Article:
For deployments by a single operator, wireless repeater systems offer more cost effective fiber transport costs.
ABI Research predicts that revenues for distributed antenna systems and in-building wireless systems will exceed $15B by 2013. These numbers are being driven in large part by mobile operators who use distributed antenna systems and wireless repeater systems as a means of gaining a competitive advantage in terms of area coverage.
Distributed antenna systems, in-building wireless systems, and wireless repeater systems typically connect to a wireless base station, via a pico-cell, via RF. The systems distribute the RF signal to numerous antennas positioned on other base stations throughout the coverage area via fiber-optic, coax, or even CAT-5 cable. These systems can be either completely analog, completely digital, or a hybrid of both.
The digital bit rates required to transport sampled signals can drive up fiber optic transport costs resulting in higher priced base stations. Additionally, achieving the analog performance of a distributed antenna system, with 75 MHz bandwidth with a high-IF sampling radio architecture, requires 14-bit ADCs with sample rates over 180 MHz. The bit rate of a dual-band system requires 6.3 Gb/s (180 Msample/sec/band • 14 bits/sample • 2 bands / 8B/10B). At this data rate, the base station would need to be equipped with more expensive FPGAs and small form-factor pluggable (SFP) fiber-optic transceivers.
For deployments by a single operator, wireless repeater systems offer more cost effective fiber transport costs. A single operator will have at most 20 MHz in a given frequency band, with 12-bit ADCs operating around 60 Msamples/sec. Therefore, a dual band system can fit easily within the bandwidth of 2.5 Gb/s optical networks (60 Msamples/sec/band • 12 bits/sample • 2 bands / 8B/10B = 1.8 Gb/s) and SERDES interfaces available on lower-cost FPGAs.
In both cases, signal-compression technology can reduce the cost of digital transport between base stations. For distributed antenna systems, compressing the data rate by 1.5:1 would reduce the bit rate to less than 4.25 Gb/s, so fiber-optic transceivers that have been commoditized by the storage area networking market can be used. For wireless repeater systems, the same compression ratio of 1.5:1 would reduce the data rate requirements to 1.2 Gb/s enabling base stations to continue to use low-cost CAT-5 twisted pair cabling, eliminating the need for fiber optics altogether for distances less than 100 m.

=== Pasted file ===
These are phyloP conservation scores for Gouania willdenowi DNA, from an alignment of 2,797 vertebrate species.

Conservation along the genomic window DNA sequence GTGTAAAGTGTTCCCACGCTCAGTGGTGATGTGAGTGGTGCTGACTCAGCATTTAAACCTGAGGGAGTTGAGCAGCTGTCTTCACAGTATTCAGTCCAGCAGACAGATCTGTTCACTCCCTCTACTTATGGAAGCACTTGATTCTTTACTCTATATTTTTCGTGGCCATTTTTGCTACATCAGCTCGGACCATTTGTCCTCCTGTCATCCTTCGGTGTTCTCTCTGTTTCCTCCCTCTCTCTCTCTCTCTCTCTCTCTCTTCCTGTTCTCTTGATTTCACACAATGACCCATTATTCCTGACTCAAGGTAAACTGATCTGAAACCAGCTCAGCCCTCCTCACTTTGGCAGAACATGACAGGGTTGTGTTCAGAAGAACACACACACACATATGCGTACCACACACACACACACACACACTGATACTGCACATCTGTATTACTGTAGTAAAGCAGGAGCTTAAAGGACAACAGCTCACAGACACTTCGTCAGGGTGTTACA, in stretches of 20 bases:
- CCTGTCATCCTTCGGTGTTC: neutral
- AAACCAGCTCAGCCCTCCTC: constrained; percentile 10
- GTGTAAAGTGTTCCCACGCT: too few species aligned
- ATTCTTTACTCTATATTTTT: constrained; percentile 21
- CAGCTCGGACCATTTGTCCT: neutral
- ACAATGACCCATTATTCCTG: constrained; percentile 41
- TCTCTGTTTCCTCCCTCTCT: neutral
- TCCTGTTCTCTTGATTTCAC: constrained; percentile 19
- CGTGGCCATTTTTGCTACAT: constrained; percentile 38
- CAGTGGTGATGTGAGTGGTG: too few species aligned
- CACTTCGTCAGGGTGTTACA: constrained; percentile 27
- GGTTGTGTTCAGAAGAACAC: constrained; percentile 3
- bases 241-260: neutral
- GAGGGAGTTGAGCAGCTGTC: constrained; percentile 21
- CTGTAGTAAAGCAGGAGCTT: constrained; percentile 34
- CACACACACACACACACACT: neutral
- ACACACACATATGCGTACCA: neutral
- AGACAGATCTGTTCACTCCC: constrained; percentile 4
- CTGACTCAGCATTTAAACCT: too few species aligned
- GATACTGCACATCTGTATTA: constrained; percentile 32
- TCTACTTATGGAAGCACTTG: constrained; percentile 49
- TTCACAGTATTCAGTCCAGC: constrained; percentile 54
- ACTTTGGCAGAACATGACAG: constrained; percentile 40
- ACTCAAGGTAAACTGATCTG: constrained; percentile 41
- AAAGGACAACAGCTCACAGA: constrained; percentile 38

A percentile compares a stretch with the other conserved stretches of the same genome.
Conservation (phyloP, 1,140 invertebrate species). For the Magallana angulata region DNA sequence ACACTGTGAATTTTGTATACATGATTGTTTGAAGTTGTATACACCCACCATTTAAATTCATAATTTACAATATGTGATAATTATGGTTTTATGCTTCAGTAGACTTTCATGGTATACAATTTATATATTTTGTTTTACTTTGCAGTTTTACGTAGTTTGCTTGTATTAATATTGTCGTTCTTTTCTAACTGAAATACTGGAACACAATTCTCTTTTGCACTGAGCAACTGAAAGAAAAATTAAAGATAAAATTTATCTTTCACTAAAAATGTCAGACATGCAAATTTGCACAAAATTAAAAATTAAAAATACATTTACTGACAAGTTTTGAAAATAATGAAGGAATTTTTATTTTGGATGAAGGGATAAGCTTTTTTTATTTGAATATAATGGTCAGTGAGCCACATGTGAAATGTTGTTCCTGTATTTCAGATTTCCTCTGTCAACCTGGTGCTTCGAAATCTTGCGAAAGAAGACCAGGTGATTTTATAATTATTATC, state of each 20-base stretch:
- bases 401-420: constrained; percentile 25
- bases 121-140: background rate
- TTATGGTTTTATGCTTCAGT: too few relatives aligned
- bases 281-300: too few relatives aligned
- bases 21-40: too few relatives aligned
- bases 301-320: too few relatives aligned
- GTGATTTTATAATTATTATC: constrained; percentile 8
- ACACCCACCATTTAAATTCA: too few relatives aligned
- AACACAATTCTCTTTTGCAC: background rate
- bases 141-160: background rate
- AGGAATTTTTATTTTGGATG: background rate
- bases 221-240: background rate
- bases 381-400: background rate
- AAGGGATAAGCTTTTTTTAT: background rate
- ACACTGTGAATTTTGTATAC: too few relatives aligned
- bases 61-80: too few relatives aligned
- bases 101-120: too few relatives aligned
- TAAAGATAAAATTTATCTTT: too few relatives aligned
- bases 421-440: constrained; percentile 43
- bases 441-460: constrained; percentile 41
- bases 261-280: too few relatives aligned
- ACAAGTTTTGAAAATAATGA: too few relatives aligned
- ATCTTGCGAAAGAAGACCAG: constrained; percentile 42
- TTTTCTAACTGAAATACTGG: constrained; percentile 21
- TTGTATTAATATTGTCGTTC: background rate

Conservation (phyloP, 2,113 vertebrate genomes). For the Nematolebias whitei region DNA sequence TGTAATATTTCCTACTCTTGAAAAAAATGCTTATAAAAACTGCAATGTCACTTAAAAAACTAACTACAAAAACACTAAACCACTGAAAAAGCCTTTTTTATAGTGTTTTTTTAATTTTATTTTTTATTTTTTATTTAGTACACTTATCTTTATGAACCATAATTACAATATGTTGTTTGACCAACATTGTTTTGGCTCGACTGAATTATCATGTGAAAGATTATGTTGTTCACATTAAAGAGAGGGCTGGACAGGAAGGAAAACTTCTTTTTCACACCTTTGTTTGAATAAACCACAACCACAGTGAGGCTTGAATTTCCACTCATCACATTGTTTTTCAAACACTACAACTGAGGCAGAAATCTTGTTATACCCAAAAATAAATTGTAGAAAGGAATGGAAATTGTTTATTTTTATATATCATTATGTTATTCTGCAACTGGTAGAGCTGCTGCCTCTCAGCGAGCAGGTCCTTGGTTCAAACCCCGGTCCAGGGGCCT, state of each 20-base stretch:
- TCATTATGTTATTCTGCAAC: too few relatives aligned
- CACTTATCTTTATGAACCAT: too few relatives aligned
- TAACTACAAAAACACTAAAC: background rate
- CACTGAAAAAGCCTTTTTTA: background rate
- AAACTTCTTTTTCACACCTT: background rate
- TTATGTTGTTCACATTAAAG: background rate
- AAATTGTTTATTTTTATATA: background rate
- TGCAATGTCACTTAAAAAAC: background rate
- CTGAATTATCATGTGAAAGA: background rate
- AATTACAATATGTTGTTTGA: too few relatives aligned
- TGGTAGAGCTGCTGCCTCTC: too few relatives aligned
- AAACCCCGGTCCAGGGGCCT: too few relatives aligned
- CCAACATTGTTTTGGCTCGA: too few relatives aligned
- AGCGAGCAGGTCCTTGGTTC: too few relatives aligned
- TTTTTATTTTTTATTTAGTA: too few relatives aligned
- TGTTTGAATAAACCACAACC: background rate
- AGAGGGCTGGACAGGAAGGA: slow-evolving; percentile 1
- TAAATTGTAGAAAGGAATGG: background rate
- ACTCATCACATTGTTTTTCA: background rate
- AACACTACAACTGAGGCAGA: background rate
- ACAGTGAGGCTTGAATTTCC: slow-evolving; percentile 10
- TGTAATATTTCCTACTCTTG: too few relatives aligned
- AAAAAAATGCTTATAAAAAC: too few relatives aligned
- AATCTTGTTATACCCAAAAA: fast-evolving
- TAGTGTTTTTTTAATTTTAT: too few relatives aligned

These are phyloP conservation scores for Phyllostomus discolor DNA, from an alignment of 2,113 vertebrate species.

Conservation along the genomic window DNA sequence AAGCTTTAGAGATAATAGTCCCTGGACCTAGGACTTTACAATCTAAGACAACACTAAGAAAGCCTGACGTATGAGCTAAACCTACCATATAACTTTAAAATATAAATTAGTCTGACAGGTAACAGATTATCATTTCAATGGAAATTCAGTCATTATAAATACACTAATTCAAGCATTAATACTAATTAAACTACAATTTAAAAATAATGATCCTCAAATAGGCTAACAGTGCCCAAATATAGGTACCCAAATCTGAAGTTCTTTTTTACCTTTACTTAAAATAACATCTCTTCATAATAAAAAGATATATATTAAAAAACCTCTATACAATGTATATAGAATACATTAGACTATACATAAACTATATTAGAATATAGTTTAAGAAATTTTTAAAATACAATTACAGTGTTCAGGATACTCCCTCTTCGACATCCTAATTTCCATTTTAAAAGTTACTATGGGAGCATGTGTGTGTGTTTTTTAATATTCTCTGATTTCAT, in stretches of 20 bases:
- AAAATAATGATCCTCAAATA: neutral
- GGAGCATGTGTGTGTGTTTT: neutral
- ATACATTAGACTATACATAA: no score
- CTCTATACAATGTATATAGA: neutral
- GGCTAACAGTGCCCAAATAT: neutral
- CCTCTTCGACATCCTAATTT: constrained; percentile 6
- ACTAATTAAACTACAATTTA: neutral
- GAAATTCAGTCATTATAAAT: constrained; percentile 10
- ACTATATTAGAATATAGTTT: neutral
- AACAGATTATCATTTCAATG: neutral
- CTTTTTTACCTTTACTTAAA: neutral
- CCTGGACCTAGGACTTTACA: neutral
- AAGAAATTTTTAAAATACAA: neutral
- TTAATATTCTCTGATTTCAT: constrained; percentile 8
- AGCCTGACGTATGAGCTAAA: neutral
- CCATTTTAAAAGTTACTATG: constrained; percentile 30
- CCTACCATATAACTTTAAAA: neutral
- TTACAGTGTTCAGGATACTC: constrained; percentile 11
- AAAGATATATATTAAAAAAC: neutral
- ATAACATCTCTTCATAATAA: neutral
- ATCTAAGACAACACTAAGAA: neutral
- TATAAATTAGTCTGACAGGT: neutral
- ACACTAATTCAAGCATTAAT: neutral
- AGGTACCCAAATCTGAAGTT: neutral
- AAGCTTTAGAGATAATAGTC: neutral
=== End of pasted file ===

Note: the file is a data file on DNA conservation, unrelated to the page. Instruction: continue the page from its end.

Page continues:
Moreover, existing signal-compression techniques can deliver truly lossless transmission, so there is no impact to signals sent across the fiber optic link. In fact, in the uplink direction, the signal to noise ratio is quite low allowing near lossless compression methods to be used. With such compression techniques, the losses can be modeled the same as any other noise source as long as the compression distortion level can be controlled and the spectrum of the compression distortion is white.
Additionally, to minimize the impact on latency, when transmitting over fixed-bandwidth fiber optic links, there are compression algorithms that can adapt to maintain output bit rate requirements to reduce the amount of buffering. And, the availability of a low complexity compression algorithm enables them to fit into FPGAs in base stations already in the field.
Signal-compression technology can play a key role in reducing the cost of deploying distributed antenna systems and wireless repeater systems on existing and future base stations. By reducing the acquisition costs of distributed antenna systems and wireless repeater systems, the promise of providing coverage fill-in for data services can be realized.
Allan Evans is vice president of marketing at Samplify Systems, Inc. which provides the only real-time compression algorithm for high-speed sampled data systems that is a cost-effective alternative to brute force hardware approaches to transport and store data within systems. Mr. Evans holds an MSEE from UC San Diego, and an MBA from Santa Clara University. He can be reached at email@example.com.